UB Geology Department’S Redesigned Curriculum to Debut In Fall

Release Date: January 27, 1998 This content is archived.


BUFFALO, N.Y. -- The University at Buffalo Department of Geology has developed a new, more rigorous undergraduate curriculum designed to appeal more to students through an increased emphasis on environmental applications and better integration of the diverse topics students must study in order to practice in the field today.

Freshman geology majors who demonstrated exceptional performance in their high school earth science classes will be able to advance directly to second-year courses.

The department also has introduced changes that for select students make research begun in their senior year applicable to a master's-degree thesis.

The only piece of the old curriculum that remains is the requirement that majors spend a month at UB's Geology Field Camp conducting field work in Colorado, New Mexico, Wyoming and Utah.

While some components of the new curriculum have been introduced to current majors, the program will be implemented in its entirety in September.

The new curriculum requires students to become more proficient in quantitative skills. It also requires less rote memorization by students and more of an integrated understanding of geological principles and concepts.

"This was a huge effort involving every faculty member and it resulted in our throwing out almost every single course and starting over from scratch," said John Fountain, Ph.D., professor of geology and chair of the curriculum committee.

"It has resulted not only in increasing the amount of material covered in each course and eliminating duplication throughout the curriculum, but also in making the program more appealing to undergraduates by strengthening the environmental examples used to illustrate processes and principles," he said.

The increased emphasis on environmental issues reflects what is happening in the profession, explained Michael Sheridan, Ph.D., professor and chair of the Department of Geology.

"The science of geology is becoming more oriented toward societal issues and problems, such as global warming and how to use resources, and risk assessment and mitigation of hazards, such as volcanoes, earthquakes and floods," he said. "We are teaching students to look at the earth as a network of systems that are interrelated, and that interact in ways that affect our lives."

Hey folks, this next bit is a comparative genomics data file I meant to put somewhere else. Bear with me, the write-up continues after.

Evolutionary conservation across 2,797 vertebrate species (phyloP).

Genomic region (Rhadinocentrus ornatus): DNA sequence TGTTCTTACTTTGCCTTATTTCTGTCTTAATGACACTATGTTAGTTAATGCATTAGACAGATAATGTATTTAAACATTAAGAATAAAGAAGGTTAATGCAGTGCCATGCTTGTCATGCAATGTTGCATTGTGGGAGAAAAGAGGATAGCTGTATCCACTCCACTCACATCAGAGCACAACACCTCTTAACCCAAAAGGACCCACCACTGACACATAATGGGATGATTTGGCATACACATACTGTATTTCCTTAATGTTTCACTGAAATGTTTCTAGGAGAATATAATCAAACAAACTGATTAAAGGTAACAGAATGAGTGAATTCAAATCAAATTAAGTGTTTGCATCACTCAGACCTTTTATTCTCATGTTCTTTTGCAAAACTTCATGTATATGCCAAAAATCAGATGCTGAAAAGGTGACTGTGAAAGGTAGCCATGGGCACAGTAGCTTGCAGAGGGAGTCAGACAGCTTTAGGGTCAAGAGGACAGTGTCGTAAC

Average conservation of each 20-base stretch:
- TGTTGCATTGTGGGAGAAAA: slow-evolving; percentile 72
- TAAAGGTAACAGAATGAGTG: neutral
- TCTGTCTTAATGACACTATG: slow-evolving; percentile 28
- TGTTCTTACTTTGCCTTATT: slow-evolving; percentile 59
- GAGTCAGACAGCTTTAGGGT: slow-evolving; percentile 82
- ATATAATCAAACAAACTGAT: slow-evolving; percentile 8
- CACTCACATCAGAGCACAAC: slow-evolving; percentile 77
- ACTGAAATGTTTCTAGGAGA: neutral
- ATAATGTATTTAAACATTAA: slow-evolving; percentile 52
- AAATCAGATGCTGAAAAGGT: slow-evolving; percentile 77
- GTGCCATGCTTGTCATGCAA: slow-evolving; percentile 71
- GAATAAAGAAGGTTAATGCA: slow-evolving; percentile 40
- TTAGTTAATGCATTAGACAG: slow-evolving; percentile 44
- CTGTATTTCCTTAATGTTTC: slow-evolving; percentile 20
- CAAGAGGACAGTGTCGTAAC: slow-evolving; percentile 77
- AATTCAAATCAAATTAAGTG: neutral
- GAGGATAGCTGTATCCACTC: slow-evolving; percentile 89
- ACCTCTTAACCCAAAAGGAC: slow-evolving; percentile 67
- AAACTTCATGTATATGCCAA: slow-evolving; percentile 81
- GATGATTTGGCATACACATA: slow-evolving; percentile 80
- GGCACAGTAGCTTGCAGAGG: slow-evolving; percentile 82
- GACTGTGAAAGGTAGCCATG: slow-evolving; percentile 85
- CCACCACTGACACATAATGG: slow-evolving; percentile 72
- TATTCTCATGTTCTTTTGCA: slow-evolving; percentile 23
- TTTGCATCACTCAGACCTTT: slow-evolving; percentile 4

The new curriculum replaces traditional, semester-long courses that focused on a single subject, such as mineralogy or paleontology, with year-long courses that integrate several topics and cover them in greater detail. Each course is designed to build on the foundation provided by the previous course.

Subjects previously covered in elective courses, such as geochemistry, geophysics and hydrology, will be covered in these expanded, required courses.

"The traditional curriculum was information-based," Sheridan explained. "In our new curriculum, we decided to look at a problem- or inquiry-based curriculum. Instead of treating all the information as important, such as memorizing the names and characteristics of all rocks, we will expect students to understand the processes that lead to rock formation and then to be able to apply that understanding to solving problems."

The new program is expected to better prepare students for work on the master's degree.

Undergraduates participating in the University Honors Program who major in geology will benefit if they decide to enroll in the UB Master's of Arts degree program, since their required senior research can become the groundwork for their master's-degree thesis.

"This is where students at UB have a clear advantage," Sheridan added. "Many of our undergraduates can become directly involved in research of national or international importance."

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